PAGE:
Japan population decline

Japan Is Shrinking: Steady Population Decline Costs Asian Nation One Million People Over Five Years

Japan’s latest census has confirmed the harsh reality that the population is shrinking. Current census figures show that the population has whittled down by over one million in the last five years.

As BBC News reports, in October 2015, Japan had 127.1 million people, down from 128.1 million in 2010. Demographers have long since expressed fears that the diminishing birth rate, aging population, lack of immigration and increasing health costs would take their toll.

Only eight prefectures, including Tokyo, received a population boost and 39 others witnessed declines, with the largest drop — 115,000 people — found in Fukushima, a place that was badly hit by an earthquake and Tsunami in 2011.

The 2015 census shows that the Japanese population has simply stopped growing, with a drop in the working population unbalanced with a rise in the number of senior citizens.

According to the United Nations, Japan’s population will shrink even further by 83 million by 2100 with only 35 percent of the population being older than 65. Economists fear doom for the world’s most indebted economy if there is no solution toward expanding the labor force.

Prime Minister Shinzo Abe has made it top priority to stem this decline by improving the national birthrate of 1.4 children to 1.8 children per woman, and offering tax incentives and better healthcare. Lawmaker Katsunobu Kato was appointed “minister for 100 million active people” by the Prime Minister.

Japan population decline
The Japanese government would like to increase Japan’s birth rate to stem declining population. [Image via Shutterstock/wong sze yuen]
Population experts say Abe’s target of 1.8 children for every woman from the current 1.4 birthrate is far from the solution. Michael Cucek, a professor of social sciences,said it was simply not doable.

“They have a goal of 1.8 births per woman. But to maintain a population of 100 million would require 2.1 births per woman.”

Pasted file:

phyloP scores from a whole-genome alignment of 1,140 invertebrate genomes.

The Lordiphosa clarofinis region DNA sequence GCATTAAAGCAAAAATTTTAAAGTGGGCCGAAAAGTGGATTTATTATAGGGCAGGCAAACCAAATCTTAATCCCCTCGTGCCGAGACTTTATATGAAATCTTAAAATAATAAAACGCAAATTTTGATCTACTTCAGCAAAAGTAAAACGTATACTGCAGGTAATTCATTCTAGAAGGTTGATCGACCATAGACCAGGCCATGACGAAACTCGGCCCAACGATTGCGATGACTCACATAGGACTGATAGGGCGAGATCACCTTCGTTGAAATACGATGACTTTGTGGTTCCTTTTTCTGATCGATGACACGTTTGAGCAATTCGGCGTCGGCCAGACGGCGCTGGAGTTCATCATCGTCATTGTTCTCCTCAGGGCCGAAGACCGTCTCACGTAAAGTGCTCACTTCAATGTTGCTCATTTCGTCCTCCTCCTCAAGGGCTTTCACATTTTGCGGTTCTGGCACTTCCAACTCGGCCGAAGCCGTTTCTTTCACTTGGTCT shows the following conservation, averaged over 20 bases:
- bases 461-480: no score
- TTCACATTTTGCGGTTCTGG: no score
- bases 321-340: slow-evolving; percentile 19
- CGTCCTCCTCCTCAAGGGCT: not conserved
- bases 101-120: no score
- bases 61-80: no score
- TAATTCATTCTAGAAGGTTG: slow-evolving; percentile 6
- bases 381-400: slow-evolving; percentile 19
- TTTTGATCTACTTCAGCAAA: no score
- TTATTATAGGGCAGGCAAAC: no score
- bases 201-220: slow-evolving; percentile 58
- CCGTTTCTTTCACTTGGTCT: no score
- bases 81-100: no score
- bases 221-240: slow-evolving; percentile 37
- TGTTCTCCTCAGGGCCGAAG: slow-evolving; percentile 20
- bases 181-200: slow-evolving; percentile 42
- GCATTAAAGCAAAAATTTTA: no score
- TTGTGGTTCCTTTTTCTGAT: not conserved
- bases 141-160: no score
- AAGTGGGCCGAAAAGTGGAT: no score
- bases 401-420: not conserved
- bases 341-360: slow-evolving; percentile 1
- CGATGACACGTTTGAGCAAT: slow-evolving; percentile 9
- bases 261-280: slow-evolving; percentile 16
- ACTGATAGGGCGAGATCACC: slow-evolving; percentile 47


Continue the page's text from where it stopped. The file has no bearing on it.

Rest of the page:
Cucek also sees the fact that only two percent of births take place out of wedlock in Japan as a factor.

“Unsurprisingly, throughout East Asia, out-of-wedlock births are frowned upon, no matter where you go they have extremely low levels of childbirth.”

Cucek predicts a fall to 108 million people by 2050, and 87 million by 2060, if there is no boost in birth rate and if the government fails to relax their immigration rules.

Tokyo continues to attract residents more than any other place, and is home to 28.4 percent of the Japanese population. The census shows that Tokyo’s population grew by 2.7 percent from the last year to over 13.5 million people.

Everywhere else in the country is different; a visit to other regional cities will reveal abandoned blocks and closed shops. Rural areas have been overtaken by weeds, and transport services have closed down due to low patronage.

The population growth rate of Japan peaked in 1950, but has fallen continuously since 1975. As the latest census shows, it has hit zero.

Japan may be at the forefront of this demographic change, but the rest of Asia is not far behind. China, South Korea and other countries are witnessing falling birthrates, shrinking labor forces and a looming number of senior citizens.

Japan’s economy has stalled for over two decades because companies have refused to invest in a market where a third of its citizens are above 65 and the market continues to shrink.

Japan population decline
One third of the population of Japan is over 65. [Image via Shutterstock/KPG_Payless]
The Prime Minister took over in 2012, with promises to facilitate growth through sweeping economic reforms. Only a few of those reforms have succeeded, and have hardly made the impact required to move the country forward.

Meanwhile, companies continue to stockpile cash overseas in vibrant markets instead of improving wages and building more industries. Richard Katz, of The Oriental Economist, forecasts that by 2045 there would be 13 percent fewer workers per person. This means that each worker will need to produce 13 percent more in terms of socio-economic value to maintain current living conditions and make up for the thinning labor force.

[Image via Shutterstock/Cebas]